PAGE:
But that doesn’t mean that I don’t know what a struggle this situation is. For everyone in their own way.
Stress hits everyone differently.
I tend to deal with it by going into project mode. I have that "luxury" right now--if you want to call it that--because I'm furloughed. I have nothing but time.
For some, having nothing but time would be a curse in and of itself.
Meanwhile, others DREAM of having that sort of free-time! They are so bombarded by kids and spouses and work... they don't get a second to themselves...
This quarantine is hitting us all differently and we all react in our own ways. It's okay to feel overwhelmed. It's okay to not be okay. We are all swimming in unchartered waters.
While I cope through keeping myself busy, others might need to hibernate through this proverbial winter. And, others still, feel they don't even get a chance to cope.
There's no rule that you HAVE to be productive or that you HAVE to, well... anything! There's no right or wrong way to get through this. These are unprecedented times!
Just because I might deal with stress by going into project mode, doesn't mean I think that that's better than the way you might deal with stress. My point is that no one coping mechanism is better than another.
We’re all just doing the best that we can. We have to take it day by day.
What have you been doing to cope?
It’s been a struggle over the recent days not to stress about this pregnancy and the virus and the baby once she’s born…
I’ve read now about two infants, one in Connecticut and one in Illinois, who have died from the coronavirus. It was a lot easier not to worry when there had been zero infant fatalities.
I try to tell myself that this is only two out of the nearly 100,000 confirmed cases and 50,000 deaths worldwide… but still! That’s two too many!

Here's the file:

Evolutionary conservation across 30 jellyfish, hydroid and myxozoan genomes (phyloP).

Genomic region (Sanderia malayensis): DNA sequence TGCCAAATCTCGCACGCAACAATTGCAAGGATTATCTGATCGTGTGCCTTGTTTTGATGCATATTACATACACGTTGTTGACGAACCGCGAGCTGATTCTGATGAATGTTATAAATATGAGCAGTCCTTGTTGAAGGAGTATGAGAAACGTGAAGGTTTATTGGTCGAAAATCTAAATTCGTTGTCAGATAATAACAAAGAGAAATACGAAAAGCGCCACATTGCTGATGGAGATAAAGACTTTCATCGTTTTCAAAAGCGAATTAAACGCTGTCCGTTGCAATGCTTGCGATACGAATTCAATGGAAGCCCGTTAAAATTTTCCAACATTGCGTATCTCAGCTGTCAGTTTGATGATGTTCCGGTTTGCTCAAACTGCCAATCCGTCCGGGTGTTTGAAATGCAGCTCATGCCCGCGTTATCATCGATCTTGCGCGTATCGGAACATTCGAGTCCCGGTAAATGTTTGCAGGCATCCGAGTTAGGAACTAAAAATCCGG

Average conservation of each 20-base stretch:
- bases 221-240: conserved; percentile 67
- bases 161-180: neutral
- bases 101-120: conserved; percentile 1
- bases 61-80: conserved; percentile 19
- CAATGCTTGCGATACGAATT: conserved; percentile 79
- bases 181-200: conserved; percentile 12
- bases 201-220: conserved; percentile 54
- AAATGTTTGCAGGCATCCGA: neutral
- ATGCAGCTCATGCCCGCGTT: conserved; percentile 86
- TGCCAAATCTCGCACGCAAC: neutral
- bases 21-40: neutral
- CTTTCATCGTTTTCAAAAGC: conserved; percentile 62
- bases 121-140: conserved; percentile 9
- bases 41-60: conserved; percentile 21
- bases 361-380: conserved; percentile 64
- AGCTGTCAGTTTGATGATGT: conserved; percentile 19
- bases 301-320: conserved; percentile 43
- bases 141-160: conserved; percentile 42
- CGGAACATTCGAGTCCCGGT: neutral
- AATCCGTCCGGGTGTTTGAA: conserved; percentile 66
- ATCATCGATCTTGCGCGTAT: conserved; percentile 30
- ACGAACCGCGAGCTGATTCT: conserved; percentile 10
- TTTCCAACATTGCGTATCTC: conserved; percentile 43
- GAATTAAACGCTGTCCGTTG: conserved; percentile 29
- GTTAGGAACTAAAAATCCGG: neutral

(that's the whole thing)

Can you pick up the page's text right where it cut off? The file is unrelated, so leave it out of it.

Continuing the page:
It’s terrifying to think that there is little I can do to protect her. I can shelter her as best as I can, but even then...
Either I give birth at my midwifery clinic—which is IN a hospital—or I have a home-delivery with my midwife who regularly works IN a hospital!
I know I have until late July, so in a way I’m biting off more than I can chew right now… there’s no sense obsessing about this yet. Especially, since it is completely out of my control. Worry and stress will only make things worse. But it is hard.
So, what have I been doing to cope?
I’ve been taking this time to write a lot. Not just here on my blog, but on a novel I’ve been working on.
I’ve also been working a lot on the nursery! I will confess I’ve gotten way more into it than I predicted I would. Here are some photos of the progress that’s been made. Bear in mind, it's still far from finished...
What do you think?
As a young girl, when my grandma would offer to teach me how to cook, I would balk and say, “Why aren’t you asking my brother, too?” Completely incredulous, I rejected every offer to learn to cook or sew or do anything even remotely domestic…
Of course, now as an adult, those are skills I definitely wish I had taken the time to learn! Not because I'm a woman. But, because when a button falls off of your work uniform and the only way you can sew it back on is in a way that looks like a toddler's done it… it’s pretty embarrassing!
So it might not come as a surprise to learn that I've never been much of a chef. I used to joke that my idea of cooking was to throw a can of Chef Boyardee into the microwave. Over the years, I have perfected a few dishes that I’m good at making and that’s about it.
Which is one of the reasons why I have gotten into cooking these past few weeks.
My mother and sister-in-law are excellent in the kitchen and I’ve always been envious of their delicious spinach pies...
so I finally tried to make it myself!
It wasn’t as good as theirs, but for a first try I was very proud!